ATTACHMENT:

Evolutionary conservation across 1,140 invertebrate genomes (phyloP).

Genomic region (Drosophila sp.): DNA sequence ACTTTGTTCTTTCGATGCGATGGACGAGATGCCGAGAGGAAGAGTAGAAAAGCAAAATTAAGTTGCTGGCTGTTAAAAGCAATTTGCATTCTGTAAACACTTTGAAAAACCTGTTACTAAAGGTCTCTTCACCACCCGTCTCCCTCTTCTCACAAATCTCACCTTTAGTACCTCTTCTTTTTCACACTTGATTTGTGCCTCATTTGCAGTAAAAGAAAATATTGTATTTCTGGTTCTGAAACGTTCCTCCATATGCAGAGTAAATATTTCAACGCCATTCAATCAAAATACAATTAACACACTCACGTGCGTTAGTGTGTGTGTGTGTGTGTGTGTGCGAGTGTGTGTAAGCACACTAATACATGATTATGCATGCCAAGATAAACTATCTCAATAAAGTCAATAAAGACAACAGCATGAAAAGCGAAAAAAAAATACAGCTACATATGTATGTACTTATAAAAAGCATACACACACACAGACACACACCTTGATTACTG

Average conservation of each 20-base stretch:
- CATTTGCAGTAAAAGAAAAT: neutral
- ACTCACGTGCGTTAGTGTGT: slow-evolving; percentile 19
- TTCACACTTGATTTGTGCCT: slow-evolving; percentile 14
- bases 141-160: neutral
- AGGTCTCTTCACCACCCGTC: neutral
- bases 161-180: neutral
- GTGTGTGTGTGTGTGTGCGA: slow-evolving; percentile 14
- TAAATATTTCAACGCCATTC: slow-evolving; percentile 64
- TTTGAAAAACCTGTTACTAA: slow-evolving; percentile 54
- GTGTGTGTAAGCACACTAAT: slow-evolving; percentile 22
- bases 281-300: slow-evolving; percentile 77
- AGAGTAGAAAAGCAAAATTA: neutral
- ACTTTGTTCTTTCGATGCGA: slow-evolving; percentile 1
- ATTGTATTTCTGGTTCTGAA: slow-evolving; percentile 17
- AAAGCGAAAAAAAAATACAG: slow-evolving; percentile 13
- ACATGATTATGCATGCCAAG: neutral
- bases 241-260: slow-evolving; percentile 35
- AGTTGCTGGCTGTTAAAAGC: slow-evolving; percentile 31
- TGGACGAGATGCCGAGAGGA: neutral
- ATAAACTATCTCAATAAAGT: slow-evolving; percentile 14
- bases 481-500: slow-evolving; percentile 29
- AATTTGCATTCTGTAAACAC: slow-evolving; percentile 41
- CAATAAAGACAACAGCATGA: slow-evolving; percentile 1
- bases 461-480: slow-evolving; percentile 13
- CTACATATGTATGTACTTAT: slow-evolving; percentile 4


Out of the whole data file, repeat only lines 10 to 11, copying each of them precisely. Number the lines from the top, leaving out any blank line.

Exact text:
- GTGTGTGTGTGTGTGTGCGA: slow-evolving; percentile 14
- TAAATATTTCAACGCCATTC: slow-evolving; percentile 64